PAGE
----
First is the Weedless Screwlock Moss Head in 1/8, 1/4, 3/8 and 1/2 oz. sizes. Depending on your rod/reel/line, there is either a medium wire 3/0 bronze or a heavy wire 3/0 bronze hook, both in the 1/8 and 1/4 oz sizes. There's a standard bronze 4/0 in the 3/8 and 1/4 oz. version of this jig. Next step up, there's a pricier version that comes with the best of both worlds - a very strong but thin diameter 3/0 black chrome (presumably Owner?) hook in all four weights. For the ultimate in hook quality, there's a model line with a 2/0 Gamakatsu hook on the 1/8 oz model, a 3/0 Gamakatsu hook on the 1/4 oz model and a 4/0 Gamakatsu hook on the 3/8 oz and 1/2 oz models. All told, that's four weight of the same jig head, but fourteen different hook/weight combos as follows:

Hook Style: Thin Bronze Heavy Bronze Black Chrome Gamakatsu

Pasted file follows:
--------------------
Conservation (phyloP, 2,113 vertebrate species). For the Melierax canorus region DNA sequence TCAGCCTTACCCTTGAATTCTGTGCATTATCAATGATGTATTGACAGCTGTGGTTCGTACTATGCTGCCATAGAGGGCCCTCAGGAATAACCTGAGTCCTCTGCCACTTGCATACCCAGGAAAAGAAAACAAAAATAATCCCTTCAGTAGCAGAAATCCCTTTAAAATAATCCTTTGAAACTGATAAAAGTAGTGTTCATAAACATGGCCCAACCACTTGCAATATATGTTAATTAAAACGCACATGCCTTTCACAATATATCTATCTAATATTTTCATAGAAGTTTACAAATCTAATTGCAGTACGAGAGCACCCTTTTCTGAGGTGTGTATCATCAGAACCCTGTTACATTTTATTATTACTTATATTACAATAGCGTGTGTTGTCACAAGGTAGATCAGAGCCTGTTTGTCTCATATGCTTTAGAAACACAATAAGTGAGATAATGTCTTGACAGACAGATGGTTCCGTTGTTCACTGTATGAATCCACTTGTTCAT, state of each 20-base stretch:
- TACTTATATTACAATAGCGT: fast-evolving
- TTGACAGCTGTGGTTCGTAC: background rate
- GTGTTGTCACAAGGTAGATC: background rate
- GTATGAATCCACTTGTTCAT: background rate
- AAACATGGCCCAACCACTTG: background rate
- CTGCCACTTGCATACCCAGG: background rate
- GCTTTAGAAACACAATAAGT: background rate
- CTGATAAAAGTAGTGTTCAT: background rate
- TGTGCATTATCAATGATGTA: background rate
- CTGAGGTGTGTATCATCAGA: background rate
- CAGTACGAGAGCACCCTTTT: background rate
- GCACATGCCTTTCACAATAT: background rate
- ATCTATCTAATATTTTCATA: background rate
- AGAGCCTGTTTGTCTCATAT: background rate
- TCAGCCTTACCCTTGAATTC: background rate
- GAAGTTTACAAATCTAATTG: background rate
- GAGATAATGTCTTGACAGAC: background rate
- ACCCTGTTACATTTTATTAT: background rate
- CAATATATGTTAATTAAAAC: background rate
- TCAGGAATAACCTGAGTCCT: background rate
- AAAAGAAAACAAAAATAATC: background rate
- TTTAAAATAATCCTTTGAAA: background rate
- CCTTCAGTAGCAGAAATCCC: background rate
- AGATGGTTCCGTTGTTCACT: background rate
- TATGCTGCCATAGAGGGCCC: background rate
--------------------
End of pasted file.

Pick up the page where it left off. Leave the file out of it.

1/8 oz 3/0 3/0 3/0 2/0
1/4 oz 3/0 3/0 3/0 3/0
3/8 oz 4/0   3/0 4/0
1/2 oz 4/0   3/0 4/0

Regardless of hook style, all these jigs have a nifty screwlock instead of a lead collar to hold the bait. You kind of screw the bait onto the hook shank. It holds very well....the bait is locked on good! It is one of my favorite heads for swimming 4" to 5" single tail grubs through light to medium weed and wood cover. Also super for 4" to 7" plastic worms in light to medium cover.

Second - and BEST for Gitzit tube baits is Oldham's Weedless Tube Head with a 3/0 medium wire hook. It comes in a "tool set" of fill graduations on size from 1/16, 1/8, 3/16 and 1/4 oz. To rig one inside of a Gitzit tube bait, first slowly bend the wireguard all the way straight forward in front of the hook eye. Moisten the tube, and start to insert the wireguard and jig head inside the tube. Poke the wireguard out the top of the tube about 1/4" from its nose. Continue to work the jig head forward until you can also poke the jig eye out the top of the tube, creating a second hole for the hook eye just in front of where the wireguard pokes out of the tube. Now slowly bend the wireguard all the way back to its original shape covering the hook point.